The ASPB Lawrence Bogorad Award for Excellence in Plant Biology Research was approved by the Society’s executive committee in 2005 to honor Dr. Bogorad’s many contributions to plant biology, including his influential efforts to bring the techniques of molecular biology to bear on problems in plant biology; his groundbreaking research on chloroplast genetics, biogenesis, structure, and function;and his inspired teaching and mentoring. The ASPB Lawrence Bogorad Award for Excellence in Plant Biology Research is a monetary award made biennially to a plant scientist whose work both illuminates the present and suggests paths to enlighten the future.
The 2014 winner is...
Thomas J. Guilfoyle
University of Missouri
Thomas J. Guilfoyle has been an inspiring pioneer and innovative leader since the inception of plant molecular biology. He has made fundamental scientific contributions in applying cutting-edge molecular technologies and approaches toward developing invaluable tools and novel concepts that have illuminated new directions of research in plant hormone signaling and propelled discoveries in plant transcriptional regulation, viral replication and auxin biology. In addition to his research achievements, Tom’s dedication, creativity and generosity have greatly inspired a broad spectrum of plant biologists and students across different plant fields from physiology to biochemistry, genetics and molecular biology. His work and vision will continue to provide illumination in current research and stimulate future innovations in plant biology. Accordingly, Tom is the 2014 recipient of the ASPB Lawrence Bogorad Award for Excellence in Plant Biology Research, which honors Dr. Bogorad’s many contributions to plant biology.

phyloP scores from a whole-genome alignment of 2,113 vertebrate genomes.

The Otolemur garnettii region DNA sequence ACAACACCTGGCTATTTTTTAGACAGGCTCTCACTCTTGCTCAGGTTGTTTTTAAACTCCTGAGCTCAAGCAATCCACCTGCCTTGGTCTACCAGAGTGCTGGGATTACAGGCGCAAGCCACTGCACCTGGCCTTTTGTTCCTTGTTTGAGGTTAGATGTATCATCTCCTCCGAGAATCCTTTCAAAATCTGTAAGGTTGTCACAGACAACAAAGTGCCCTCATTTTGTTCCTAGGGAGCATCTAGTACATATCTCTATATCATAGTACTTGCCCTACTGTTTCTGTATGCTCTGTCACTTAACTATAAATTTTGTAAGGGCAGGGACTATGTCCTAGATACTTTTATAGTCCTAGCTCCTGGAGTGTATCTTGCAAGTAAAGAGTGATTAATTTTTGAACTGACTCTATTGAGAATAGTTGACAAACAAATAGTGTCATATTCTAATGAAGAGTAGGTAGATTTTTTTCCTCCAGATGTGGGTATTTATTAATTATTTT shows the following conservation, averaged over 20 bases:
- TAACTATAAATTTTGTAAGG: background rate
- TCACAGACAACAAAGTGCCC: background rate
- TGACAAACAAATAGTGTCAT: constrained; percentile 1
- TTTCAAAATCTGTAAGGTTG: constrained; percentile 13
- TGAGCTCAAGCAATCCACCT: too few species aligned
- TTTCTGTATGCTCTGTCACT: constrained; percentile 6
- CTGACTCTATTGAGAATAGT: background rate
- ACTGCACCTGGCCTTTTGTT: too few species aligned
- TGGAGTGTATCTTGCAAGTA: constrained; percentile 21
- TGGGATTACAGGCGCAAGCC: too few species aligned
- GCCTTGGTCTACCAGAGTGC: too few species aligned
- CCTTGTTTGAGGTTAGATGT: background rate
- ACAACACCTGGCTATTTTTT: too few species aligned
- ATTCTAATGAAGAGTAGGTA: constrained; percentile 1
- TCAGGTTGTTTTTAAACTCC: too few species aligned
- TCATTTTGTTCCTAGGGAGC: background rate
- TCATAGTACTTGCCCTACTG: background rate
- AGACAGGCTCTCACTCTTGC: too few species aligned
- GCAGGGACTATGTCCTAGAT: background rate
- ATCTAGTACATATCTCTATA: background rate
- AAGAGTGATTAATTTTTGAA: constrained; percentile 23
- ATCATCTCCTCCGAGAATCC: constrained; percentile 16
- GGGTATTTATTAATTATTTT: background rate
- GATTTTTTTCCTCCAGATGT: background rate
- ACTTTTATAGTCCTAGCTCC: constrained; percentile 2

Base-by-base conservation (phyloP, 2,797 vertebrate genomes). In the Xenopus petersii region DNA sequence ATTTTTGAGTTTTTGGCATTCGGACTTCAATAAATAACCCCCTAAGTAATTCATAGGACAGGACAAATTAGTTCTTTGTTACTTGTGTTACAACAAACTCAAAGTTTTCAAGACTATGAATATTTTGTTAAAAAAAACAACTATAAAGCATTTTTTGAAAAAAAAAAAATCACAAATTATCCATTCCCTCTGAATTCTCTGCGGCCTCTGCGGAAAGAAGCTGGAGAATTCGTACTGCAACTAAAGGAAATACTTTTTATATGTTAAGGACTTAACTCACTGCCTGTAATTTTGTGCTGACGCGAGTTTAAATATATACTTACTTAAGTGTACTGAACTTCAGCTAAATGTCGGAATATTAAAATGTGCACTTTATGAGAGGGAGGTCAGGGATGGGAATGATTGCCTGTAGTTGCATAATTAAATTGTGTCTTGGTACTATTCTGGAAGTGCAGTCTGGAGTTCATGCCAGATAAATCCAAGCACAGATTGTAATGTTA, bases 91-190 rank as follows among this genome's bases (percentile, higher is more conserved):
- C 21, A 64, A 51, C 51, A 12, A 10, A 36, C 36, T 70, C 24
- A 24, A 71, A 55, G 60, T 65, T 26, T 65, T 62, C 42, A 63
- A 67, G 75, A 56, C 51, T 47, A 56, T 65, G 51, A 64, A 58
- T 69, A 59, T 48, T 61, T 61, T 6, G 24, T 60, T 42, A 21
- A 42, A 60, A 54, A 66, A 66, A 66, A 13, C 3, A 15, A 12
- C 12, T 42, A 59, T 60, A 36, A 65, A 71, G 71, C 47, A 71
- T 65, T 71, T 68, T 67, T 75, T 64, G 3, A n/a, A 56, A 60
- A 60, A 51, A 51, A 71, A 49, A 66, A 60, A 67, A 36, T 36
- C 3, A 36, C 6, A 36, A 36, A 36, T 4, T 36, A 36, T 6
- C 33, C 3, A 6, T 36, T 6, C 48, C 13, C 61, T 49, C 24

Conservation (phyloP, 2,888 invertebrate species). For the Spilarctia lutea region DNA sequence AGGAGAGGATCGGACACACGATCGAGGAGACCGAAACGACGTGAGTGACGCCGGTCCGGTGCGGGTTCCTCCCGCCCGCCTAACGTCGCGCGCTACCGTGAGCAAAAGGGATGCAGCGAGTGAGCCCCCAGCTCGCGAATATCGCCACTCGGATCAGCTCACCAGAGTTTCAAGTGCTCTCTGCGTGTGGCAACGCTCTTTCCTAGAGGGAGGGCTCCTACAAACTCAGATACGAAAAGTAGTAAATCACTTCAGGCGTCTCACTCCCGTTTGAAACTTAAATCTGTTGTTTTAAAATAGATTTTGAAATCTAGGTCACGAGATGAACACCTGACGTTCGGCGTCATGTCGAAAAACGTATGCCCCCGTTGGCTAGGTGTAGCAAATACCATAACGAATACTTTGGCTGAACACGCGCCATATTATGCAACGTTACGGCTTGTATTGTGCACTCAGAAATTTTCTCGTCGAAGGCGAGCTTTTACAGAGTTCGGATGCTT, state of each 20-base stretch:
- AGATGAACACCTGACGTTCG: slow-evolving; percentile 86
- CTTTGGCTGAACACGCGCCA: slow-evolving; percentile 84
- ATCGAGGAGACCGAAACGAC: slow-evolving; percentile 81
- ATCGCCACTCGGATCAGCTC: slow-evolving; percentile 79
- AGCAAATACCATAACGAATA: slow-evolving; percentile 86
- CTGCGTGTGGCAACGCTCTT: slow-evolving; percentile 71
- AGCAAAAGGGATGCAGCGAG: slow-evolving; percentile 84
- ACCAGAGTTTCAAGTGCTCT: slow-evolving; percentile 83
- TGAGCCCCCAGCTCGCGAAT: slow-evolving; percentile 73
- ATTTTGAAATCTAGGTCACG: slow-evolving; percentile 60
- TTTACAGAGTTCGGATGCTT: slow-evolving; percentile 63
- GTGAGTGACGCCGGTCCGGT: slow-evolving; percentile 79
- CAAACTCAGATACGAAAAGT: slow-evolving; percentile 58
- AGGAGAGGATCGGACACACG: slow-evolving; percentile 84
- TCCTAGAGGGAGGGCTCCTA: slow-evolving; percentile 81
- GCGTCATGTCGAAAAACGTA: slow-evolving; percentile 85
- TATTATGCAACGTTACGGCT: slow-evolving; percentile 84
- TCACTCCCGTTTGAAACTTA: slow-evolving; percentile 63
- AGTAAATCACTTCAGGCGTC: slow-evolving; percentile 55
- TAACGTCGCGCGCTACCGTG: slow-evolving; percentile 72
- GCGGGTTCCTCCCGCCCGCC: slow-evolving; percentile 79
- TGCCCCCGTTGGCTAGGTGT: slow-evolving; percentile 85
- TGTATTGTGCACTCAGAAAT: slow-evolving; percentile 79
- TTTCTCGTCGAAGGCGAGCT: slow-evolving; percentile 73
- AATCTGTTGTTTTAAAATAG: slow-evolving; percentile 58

Lawrence Bogorad Award for Excellence in Plant Biology Research Committee
ASPB-Pioneer Hi-Bred Graduate Student Fellowship
This award, made possible by the generosity of Pioneer Hi-Bred International, recognizes and encourages innovative graduate research and innovation in areas of plant biology that relate to important commodity crops. One $22,000 fellowship will be given annually from 2010 through 2013, with an additional $1,000 awarded for the recipient to attend the ASPB annual meeting in the year of their award. Each nominee must attend a U.S.-accredited college or university and must demonstrate interest in the study of plant biology or a related discipline. Each nominee must be a Ph.D. candidate—i.e., have successfully passed their preliminary examinations, must demonstrate an excellent academic record, and must be a member of ASPB. An individual may receive this prize only once. ASPB-Pioneer Hi-Bred Graduate Student Fellowship Committee